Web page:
The worship of Mithras, the Invincible Sun God was practiced throughout the Roman Empire, including the British Isles. Temples in London and along the Hadrian’s Wall can still be seen today as well as some remaining in Gales and York. There is no written documentation of formal Western-style Mithraic Mysteries, the Roman "Cult of Mithras", however. The underground temples and paintings, statues and few anti-pagan documents made by the first Christians are all that remains. In the East, Mithra was fused with Islamic lore and became part of mystical branch of Islam, Sufism.
These similarities frightened the early Christian leaders. For about 500 years before the “Coming of Christ”, all the “mysteries” of Christianity were already known. To combat this, early Christian authors said the Devil knew in advance of the coming of the “Christ” and imitated the mysteries before they existed in order to denigrate them. As Christianity gained strength and became the formal religion of the Roman Empire, the “Cult” of Mithras was one of the first pagan religions to be attacked. In the fifth century, temples to Mithras, like many other pagan temples, were destroyed and churches constructed on their place.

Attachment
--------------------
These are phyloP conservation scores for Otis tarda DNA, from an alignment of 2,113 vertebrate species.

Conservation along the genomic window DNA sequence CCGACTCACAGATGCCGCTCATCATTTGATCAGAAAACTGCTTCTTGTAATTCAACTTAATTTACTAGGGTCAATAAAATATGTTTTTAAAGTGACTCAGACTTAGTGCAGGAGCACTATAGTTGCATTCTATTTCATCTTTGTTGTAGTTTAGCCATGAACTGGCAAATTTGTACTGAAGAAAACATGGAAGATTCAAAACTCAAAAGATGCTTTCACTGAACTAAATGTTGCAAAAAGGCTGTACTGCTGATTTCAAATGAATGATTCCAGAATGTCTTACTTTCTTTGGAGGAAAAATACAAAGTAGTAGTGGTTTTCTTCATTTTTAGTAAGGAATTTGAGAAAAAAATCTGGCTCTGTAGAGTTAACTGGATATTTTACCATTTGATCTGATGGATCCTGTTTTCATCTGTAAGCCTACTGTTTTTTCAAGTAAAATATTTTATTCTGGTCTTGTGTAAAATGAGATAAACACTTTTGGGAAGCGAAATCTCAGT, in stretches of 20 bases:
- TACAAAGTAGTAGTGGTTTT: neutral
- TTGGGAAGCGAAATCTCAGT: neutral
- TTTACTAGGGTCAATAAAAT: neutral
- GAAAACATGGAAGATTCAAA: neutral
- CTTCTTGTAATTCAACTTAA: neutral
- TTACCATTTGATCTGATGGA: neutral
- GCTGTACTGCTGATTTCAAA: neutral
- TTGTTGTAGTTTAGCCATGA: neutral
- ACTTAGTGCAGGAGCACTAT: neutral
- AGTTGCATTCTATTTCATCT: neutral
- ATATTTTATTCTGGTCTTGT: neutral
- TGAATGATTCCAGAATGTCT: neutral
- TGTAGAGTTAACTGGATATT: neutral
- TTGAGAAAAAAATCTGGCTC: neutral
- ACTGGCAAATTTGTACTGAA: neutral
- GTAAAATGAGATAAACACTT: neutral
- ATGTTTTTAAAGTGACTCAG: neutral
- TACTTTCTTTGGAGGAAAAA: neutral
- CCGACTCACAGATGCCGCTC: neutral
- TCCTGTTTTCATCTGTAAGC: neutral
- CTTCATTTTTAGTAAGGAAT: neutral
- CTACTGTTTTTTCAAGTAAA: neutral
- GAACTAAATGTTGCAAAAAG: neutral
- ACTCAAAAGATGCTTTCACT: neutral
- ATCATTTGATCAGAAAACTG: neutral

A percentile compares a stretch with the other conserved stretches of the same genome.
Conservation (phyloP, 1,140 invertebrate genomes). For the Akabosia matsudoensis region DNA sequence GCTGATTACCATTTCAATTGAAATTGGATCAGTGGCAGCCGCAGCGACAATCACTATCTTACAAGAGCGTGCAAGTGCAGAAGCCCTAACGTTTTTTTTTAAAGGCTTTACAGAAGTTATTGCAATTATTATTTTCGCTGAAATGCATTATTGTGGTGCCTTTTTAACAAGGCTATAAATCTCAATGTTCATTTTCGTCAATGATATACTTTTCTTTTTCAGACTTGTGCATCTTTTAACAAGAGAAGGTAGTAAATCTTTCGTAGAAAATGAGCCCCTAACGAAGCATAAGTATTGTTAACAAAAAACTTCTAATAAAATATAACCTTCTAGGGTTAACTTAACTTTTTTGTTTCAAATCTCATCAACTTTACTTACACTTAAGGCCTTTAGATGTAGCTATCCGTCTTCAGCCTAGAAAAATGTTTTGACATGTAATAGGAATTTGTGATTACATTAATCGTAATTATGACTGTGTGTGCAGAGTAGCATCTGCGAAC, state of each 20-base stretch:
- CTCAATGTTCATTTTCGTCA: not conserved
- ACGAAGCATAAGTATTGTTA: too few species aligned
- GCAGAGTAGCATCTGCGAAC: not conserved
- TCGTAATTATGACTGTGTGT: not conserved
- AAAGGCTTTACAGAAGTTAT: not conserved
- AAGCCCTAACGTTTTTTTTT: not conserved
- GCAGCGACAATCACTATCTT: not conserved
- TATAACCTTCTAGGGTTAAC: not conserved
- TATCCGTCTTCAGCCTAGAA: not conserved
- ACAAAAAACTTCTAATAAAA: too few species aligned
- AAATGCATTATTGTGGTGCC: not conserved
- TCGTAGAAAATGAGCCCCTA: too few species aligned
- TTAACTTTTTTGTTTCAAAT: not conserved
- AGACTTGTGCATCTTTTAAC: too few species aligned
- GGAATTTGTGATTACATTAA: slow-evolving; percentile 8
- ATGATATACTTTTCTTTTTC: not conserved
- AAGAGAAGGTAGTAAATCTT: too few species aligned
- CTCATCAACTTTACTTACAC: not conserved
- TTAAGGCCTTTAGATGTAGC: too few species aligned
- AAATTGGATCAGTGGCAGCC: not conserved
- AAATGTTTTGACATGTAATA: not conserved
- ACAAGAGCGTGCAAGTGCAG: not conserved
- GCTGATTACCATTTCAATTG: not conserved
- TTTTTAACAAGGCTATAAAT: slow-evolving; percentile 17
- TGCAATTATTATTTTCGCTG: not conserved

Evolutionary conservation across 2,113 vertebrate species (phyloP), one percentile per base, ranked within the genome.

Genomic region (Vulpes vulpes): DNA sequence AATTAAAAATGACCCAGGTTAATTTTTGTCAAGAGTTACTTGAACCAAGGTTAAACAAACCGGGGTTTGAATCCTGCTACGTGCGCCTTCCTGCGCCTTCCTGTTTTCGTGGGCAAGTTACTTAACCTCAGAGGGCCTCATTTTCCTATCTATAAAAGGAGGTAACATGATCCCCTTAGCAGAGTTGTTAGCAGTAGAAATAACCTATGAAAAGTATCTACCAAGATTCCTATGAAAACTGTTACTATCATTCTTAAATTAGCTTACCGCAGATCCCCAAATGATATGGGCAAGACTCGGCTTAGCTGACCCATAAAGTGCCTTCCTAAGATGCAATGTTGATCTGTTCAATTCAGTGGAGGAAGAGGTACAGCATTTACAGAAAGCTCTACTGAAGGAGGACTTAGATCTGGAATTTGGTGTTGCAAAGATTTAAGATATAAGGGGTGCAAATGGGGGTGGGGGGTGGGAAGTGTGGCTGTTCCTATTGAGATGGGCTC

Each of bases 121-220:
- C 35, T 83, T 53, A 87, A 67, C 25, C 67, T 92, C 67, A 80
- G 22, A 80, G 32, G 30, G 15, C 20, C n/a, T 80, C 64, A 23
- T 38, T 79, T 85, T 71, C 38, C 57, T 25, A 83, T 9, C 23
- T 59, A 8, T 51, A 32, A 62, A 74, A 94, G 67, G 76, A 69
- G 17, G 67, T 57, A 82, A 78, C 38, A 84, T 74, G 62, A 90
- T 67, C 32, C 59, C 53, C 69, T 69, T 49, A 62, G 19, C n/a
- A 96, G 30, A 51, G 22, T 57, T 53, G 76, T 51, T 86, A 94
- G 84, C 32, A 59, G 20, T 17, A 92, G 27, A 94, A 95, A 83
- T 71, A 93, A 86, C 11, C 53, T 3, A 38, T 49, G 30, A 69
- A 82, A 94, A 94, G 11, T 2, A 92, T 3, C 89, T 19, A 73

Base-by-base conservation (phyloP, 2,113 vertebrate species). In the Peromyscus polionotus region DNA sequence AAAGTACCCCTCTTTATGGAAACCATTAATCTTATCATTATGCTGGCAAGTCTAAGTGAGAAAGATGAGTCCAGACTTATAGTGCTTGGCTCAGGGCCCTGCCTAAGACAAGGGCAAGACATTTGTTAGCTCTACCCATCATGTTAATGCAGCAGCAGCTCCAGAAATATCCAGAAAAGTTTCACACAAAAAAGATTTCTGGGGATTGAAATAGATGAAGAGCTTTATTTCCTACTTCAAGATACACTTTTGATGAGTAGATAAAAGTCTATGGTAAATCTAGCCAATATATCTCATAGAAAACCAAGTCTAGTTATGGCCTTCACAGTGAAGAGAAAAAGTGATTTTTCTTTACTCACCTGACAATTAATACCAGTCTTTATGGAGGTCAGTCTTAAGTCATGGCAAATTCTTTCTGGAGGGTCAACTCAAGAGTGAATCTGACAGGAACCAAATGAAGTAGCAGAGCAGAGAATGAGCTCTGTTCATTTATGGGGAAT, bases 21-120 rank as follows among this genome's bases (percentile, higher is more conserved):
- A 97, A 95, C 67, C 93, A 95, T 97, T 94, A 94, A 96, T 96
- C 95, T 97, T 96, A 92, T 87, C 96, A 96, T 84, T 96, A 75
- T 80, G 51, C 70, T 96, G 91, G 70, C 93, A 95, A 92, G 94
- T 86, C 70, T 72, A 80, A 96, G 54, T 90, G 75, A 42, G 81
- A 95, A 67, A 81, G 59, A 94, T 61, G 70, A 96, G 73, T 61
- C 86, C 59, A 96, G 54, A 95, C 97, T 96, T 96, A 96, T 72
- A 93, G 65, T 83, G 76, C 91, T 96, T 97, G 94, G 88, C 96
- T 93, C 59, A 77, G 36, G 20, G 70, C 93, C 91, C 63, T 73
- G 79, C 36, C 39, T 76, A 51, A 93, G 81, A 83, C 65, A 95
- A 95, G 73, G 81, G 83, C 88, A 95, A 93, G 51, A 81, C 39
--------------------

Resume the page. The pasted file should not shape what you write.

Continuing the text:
The Mysteries of Mithras remained in Britain for some time after the arrival of the Christianity from Rome. In his “Music of the Macrocosm”, or Canu y byd mawr, the bard Taliesin (6th century AD) demonstrates his initiatory knowledge of “the Cult of Mithras”.
 The Pontifex Maximus was the highest priest of the College of Pontiffs (Collegium Pontificum) in ancient Rome.
 The Historia Augusta in The Life of Elagabalus (1.3) relates events from the Roman Emperor Marcus Aurelius Antoninus Augustus, who reigned from 218-222 AD. Marcus Aurelius Antoninus came to be called Elagabalus after the name of the Syrian sun god, and was himself initiated as a priest of that god. He viewed himself as the personal manifestation of the Sun God.